This post was written by former Gradhacker author Trent M Kays

It’s the time of the semester when students start filing into my office to talk about their grades, course work, and other concerns. Students seem to be perpetually wondering how they’re doing in a course, and I’m always elated to talk to students, especially if they come to my office hours or want to meet for coffee. I think meeting with students outside of the normal class time is one of my favorite activities because it gives me a chance to talk one-on-one with students. It also presents students with the opportunity to have me all to themselves for a period of time. They can talk about whatever they need to and get help on many things.

It’s usually about this time of the semester that I schedule extra student meeting time and work in some individual conferences. When you teach writing, individual conferences are absolutely necessary. There are just some things in a student’s writing that can only be expressed in person and intimately. When I meet with students, I follow three simple rules:

1. Schedule Enough Time: I have many colleagues who seem to never schedule enough time to meet with students. Meeting with students one-on-one is critical to those students’ development in relation to the course material. I know we’re all busy, we all have our own projects, and we have scores of other meetings, but it’s essential for us to make time for our students.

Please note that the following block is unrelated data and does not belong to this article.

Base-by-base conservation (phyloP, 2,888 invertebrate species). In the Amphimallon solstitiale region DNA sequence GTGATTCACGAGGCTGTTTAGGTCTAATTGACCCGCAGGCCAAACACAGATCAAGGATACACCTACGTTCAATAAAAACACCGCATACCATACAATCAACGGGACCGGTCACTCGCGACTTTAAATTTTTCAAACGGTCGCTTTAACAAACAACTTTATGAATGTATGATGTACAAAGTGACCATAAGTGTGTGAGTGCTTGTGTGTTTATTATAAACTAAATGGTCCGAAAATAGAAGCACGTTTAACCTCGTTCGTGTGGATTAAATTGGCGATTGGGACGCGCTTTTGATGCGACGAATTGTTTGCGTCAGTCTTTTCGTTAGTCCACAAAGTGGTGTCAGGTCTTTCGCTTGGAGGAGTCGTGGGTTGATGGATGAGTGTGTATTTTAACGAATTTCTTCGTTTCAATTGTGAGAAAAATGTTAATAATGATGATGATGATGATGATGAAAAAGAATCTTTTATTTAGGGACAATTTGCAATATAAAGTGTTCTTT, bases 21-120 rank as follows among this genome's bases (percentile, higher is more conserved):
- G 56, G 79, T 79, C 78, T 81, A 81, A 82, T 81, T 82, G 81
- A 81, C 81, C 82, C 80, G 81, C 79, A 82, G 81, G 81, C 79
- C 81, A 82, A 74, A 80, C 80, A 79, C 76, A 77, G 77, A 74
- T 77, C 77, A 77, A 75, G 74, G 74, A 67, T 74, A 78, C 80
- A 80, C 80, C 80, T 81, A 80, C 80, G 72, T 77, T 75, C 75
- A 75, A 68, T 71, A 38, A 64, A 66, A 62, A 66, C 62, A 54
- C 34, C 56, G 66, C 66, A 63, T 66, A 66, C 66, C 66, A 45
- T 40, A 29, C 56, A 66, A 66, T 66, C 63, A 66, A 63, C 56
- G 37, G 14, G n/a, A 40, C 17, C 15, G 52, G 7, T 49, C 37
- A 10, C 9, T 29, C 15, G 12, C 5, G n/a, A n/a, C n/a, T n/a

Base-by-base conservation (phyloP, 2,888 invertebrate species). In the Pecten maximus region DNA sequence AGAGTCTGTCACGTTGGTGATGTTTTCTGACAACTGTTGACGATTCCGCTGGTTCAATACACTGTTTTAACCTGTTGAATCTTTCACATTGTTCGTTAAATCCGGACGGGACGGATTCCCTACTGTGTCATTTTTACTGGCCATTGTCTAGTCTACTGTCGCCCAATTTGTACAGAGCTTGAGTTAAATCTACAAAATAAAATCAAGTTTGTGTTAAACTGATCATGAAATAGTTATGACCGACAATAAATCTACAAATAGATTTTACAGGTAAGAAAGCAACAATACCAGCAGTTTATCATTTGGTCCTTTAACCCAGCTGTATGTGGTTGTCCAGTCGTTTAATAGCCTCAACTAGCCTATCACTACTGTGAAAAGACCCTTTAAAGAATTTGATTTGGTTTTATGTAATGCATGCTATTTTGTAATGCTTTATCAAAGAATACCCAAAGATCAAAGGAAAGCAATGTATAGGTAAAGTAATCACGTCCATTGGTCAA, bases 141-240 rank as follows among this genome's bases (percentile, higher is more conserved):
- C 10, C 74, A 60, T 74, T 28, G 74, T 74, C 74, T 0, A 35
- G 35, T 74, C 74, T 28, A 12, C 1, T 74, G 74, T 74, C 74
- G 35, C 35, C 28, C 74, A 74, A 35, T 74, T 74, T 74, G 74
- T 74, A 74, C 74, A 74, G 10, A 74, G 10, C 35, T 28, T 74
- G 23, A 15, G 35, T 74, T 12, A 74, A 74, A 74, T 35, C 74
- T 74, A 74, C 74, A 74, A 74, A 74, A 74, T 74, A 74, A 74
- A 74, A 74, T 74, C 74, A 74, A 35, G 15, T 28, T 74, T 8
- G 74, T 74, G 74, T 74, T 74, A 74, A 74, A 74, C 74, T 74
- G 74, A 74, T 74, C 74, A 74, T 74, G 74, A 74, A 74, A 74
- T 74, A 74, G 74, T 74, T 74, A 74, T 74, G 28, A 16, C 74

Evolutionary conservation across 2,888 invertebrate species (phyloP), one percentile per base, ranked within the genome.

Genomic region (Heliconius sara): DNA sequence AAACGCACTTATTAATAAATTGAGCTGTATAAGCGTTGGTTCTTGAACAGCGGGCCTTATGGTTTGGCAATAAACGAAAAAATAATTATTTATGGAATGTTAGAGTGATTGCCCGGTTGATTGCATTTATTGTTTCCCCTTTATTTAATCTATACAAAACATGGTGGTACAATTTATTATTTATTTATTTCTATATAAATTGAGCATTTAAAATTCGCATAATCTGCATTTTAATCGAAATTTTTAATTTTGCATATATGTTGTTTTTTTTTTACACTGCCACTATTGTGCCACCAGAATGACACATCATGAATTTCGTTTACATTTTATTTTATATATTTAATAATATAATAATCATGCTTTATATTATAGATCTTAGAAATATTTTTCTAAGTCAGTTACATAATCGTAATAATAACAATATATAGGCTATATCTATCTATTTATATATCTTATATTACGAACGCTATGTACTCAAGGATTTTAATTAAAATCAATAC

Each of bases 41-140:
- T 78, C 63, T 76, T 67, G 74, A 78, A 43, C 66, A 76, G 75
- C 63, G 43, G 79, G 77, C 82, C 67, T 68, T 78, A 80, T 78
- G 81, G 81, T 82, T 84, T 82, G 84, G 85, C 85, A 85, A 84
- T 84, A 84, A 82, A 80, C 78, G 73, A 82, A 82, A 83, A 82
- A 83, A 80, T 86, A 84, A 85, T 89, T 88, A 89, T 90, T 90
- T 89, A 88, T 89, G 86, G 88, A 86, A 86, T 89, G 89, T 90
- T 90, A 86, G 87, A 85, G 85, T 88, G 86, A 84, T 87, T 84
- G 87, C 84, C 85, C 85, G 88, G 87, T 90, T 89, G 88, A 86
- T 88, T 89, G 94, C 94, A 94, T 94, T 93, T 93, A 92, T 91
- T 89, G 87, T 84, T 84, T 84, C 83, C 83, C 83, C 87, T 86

I use online scheduling software when I set up individual student meetings: I discovered Tungle a few years ago, and I love it. It syncs with Google Calendar flawlessly, and it makes it very easy for students to connect with you and see when you’re available. In addition, you can create a widget for your website so anyone who wants to meet with you can see when you’re available.

2. Be Organized: I always ask my students to be organized when they come for a specific meeting. If they need help with something, then they should be prepared to articulate it. I tell my students they can expect the same from me. I will be organized and prepared to help them with whatever issue they need help with. Everyone has his or her own organizational system. I set up student folders for each class, so I have the work of all my students in specific folders and in a specific place. This helps me immensely because I’m an extremely abstract thinker, and I’ve been known to misplace things.

This rule is much more flexible if a student just drops in for office hours. I’m much more open to talking about whatever they want to talk about. I find that I’m often equally a confidant and teacher with my students. Sometimes students just need to vent about their other courses and work, and that’s okay.

3. Laugh with Candy: I think the best thing you can do to relax students and help them open up during one-on-one meetings is to make them laugh. In my office, I have a jar filled with Tootsie Roll Pops and a hidden fart machine. When students come into my office, I give them a lollipop and randomly set off the fart machine. Is the machine a bit crude? Well, of course, but it breaks the tension and makes my students giggle a bit. What’s wrong with that?

Sometimes I think academics take themselves too seriously, so I like to show students that I know how to have fun and relax. Moreover, it’s nice to sit around with a lollipop, tell jokes, and just talk. It calms students down, and it allows them to open up about issues related to their coursework and lives. I’ve always had great luck with this method, though I know it’s not for everyone.

The main issue is that during this time of the semester students and teachers are both stressed, and sometimes we (as teachers) need to set aside our own stress and focus on our students. I do this by making sure I’m accessible to my students, being organized, and trying to make them laugh. It works for me.